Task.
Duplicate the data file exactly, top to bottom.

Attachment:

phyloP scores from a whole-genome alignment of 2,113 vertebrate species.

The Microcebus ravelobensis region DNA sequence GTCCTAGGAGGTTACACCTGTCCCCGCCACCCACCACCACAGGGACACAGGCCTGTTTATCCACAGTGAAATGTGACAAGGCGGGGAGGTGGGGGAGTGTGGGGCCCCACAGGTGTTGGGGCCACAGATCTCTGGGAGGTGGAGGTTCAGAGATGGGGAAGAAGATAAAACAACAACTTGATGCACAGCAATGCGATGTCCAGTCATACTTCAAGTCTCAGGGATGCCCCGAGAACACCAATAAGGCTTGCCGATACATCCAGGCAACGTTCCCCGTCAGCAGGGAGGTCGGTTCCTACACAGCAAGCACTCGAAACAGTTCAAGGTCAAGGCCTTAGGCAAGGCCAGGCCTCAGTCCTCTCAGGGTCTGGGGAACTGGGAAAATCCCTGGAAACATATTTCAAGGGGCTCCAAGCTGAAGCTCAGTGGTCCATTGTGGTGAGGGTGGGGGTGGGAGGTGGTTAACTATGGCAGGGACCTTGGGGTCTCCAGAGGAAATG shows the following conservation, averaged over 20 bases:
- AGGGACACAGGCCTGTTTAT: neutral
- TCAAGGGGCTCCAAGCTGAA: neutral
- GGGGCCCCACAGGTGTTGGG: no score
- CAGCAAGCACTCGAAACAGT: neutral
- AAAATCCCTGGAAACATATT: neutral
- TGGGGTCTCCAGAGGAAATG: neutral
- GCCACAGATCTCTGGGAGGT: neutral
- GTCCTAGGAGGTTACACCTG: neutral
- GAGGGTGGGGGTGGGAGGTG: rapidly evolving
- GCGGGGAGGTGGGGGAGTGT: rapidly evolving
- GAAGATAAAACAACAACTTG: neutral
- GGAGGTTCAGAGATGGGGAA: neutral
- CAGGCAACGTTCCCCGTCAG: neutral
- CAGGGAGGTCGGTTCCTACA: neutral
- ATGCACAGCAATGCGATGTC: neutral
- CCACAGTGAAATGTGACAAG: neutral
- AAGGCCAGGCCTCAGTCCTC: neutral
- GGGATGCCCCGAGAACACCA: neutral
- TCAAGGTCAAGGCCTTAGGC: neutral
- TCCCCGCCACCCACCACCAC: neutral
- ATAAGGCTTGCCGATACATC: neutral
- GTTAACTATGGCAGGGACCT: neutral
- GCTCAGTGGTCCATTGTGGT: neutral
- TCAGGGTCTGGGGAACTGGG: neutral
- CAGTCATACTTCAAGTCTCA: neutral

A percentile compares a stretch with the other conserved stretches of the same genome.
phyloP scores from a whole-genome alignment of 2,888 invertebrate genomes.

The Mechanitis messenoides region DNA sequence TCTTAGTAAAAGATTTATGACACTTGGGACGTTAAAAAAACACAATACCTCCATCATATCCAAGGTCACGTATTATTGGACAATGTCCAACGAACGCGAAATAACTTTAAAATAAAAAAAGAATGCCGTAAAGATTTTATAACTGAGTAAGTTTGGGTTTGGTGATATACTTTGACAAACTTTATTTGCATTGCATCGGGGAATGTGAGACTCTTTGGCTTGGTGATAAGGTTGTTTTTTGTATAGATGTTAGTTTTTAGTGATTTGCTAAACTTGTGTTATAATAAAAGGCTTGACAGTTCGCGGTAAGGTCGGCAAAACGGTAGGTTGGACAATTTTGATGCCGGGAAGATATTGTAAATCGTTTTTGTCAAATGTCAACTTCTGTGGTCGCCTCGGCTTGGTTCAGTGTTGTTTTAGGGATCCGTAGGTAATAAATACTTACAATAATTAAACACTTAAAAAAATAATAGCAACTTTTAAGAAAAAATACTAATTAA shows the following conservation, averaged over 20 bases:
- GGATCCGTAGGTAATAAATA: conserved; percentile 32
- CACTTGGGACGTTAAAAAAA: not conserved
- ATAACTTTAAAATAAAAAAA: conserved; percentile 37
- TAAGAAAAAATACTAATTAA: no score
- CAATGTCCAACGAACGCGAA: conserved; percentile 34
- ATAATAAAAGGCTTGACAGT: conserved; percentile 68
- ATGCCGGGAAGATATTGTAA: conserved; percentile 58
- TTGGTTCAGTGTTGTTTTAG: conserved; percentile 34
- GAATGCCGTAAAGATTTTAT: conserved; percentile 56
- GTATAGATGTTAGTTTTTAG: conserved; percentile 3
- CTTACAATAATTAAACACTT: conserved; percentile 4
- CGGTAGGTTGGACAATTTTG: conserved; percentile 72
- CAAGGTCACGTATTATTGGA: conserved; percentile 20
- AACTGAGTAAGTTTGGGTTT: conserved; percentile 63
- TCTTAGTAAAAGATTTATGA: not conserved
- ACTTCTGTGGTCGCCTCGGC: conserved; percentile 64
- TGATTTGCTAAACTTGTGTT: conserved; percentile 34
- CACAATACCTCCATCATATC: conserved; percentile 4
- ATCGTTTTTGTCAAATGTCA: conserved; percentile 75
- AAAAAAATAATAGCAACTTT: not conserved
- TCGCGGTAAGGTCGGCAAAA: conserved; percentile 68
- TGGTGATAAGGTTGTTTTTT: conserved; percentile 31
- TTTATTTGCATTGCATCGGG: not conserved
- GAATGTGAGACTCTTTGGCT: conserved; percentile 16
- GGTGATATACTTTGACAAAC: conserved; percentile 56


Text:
phyloP scores from a whole-genome alignment of 2,113 vertebrate species.

The Microcebus ravelobensis region DNA sequence GTCCTAGGAGGTTACACCTGTCCCCGCCACCCACCACCACAGGGACACAGGCCTGTTTATCCACAGTGAAATGTGACAAGGCGGGGAGGTGGGGGAGTGTGGGGCCCCACAGGTGTTGGGGCCACAGATCTCTGGGAGGTGGAGGTTCAGAGATGGGGAAGAAGATAAAACAACAACTTGATGCACAGCAATGCGATGTCCAGTCATACTTCAAGTCTCAGGGATGCCCCGAGAACACCAATAAGGCTTGCCGATACATCCAGGCAACGTTCCCCGTCAGCAGGGAGGTCGGTTCCTACACAGCAAGCACTCGAAACAGTTCAAGGTCAAGGCCTTAGGCAAGGCCAGGCCTCAGTCCTCTCAGGGTCTGGGGAACTGGGAAAATCCCTGGAAACATATTTCAAGGGGCTCCAAGCTGAAGCTCAGTGGTCCATTGTGGTGAGGGTGGGGGTGGGAGGTGGTTAACTATGGCAGGGACCTTGGGGTCTCCAGAGGAAATG shows the following conservation, averaged over 20 bases:
- AGGGACACAGGCCTGTTTAT: neutral
- TCAAGGGGCTCCAAGCTGAA: neutral
- GGGGCCCCACAGGTGTTGGG: no score
- CAGCAAGCACTCGAAACAGT: neutral
- AAAATCCCTGGAAACATATT: neutral
- TGGGGTCTCCAGAGGAAATG: neutral
- GCCACAGATCTCTGGGAGGT: neutral
- GTCCTAGGAGGTTACACCTG: neutral
- GAGGGTGGGGGTGGGAGGTG: rapidly evolving
- GCGGGGAGGTGGGGGAGTGT: rapidly evolving
- GAAGATAAAACAACAACTTG: neutral
- GGAGGTTCAGAGATGGGGAA: neutral
- CAGGCAACGTTCCCCGTCAG: neutral
- CAGGGAGGTCGGTTCCTACA: neutral
- ATGCACAGCAATGCGATGTC: neutral
- CCACAGTGAAATGTGACAAG: neutral
- AAGGCCAGGCCTCAGTCCTC: neutral
- GGGATGCCCCGAGAACACCA: neutral
- TCAAGGTCAAGGCCTTAGGC: neutral
- TCCCCGCCACCCACCACCAC: neutral
- ATAAGGCTTGCCGATACATC: neutral
- GTTAACTATGGCAGGGACCT: neutral
- GCTCAGTGGTCCATTGTGGT: neutral
- TCAGGGTCTGGGGAACTGGG: neutral
- CAGTCATACTTCAAGTCTCA: neutral

A percentile compares a stretch with the other conserved stretches of the same genome.
phyloP scores from a whole-genome alignment of 2,888 invertebrate genomes.

The Mechanitis messenoides region DNA sequence TCTTAGTAAAAGATTTATGACACTTGGGACGTTAAAAAAACACAATACCTCCATCATATCCAAGGTCACGTATTATTGGACAATGTCCAACGAACGCGAAATAACTTTAAAATAAAAAAAGAATGCCGTAAAGATTTTATAACTGAGTAAGTTTGGGTTTGGTGATATACTTTGACAAACTTTATTTGCATTGCATCGGGGAATGTGAGACTCTTTGGCTTGGTGATAAGGTTGTTTTTTGTATAGATGTTAGTTTTTAGTGATTTGCTAAACTTGTGTTATAATAAAAGGCTTGACAGTTCGCGGTAAGGTCGGCAAAACGGTAGGTTGGACAATTTTGATGCCGGGAAGATATTGTAAATCGTTTTTGTCAAATGTCAACTTCTGTGGTCGCCTCGGCTTGGTTCAGTGTTGTTTTAGGGATCCGTAGGTAATAAATACTTACAATAATTAAACACTTAAAAAAATAATAGCAACTTTTAAGAAAAAATACTAATTAA shows the following conservation, averaged over 20 bases:
- GGATCCGTAGGTAATAAATA: conserved; percentile 32
- CACTTGGGACGTTAAAAAAA: not conserved
- ATAACTTTAAAATAAAAAAA: conserved; percentile 37
- TAAGAAAAAATACTAATTAA: no score
- CAATGTCCAACGAACGCGAA: conserved; percentile 34
- ATAATAAAAGGCTTGACAGT: conserved; percentile 68
- ATGCCGGGAAGATATTGTAA: conserved; percentile 58
- TTGGTTCAGTGTTGTTTTAG: conserved; percentile 34
- GAATGCCGTAAAGATTTTAT: conserved; percentile 56
- GTATAGATGTTAGTTTTTAG: conserved; percentile 3
- CTTACAATAATTAAACACTT: conserved; percentile 4
- CGGTAGGTTGGACAATTTTG: conserved; percentile 72
- CAAGGTCACGTATTATTGGA: conserved; percentile 20
- AACTGAGTAAGTTTGGGTTT: conserved; percentile 63
- TCTTAGTAAAAGATTTATGA: not conserved
- ACTTCTGTGGTCGCCTCGGC: conserved; percentile 64
- TGATTTGCTAAACTTGTGTT: conserved; percentile 34
- CACAATACCTCCATCATATC: conserved; percentile 4
- ATCGTTTTTGTCAAATGTCA: conserved; percentile 75
- AAAAAAATAATAGCAACTTT: not conserved
- TCGCGGTAAGGTCGGCAAAA: conserved; percentile 68
- TGGTGATAAGGTTGTTTTTT: conserved; percentile 31
- TTTATTTGCATTGCATCGGG: not conserved
- GAATGTGAGACTCTTTGGCT: conserved; percentile 16
- GGTGATATACTTTGACAAAC: conserved; percentile 56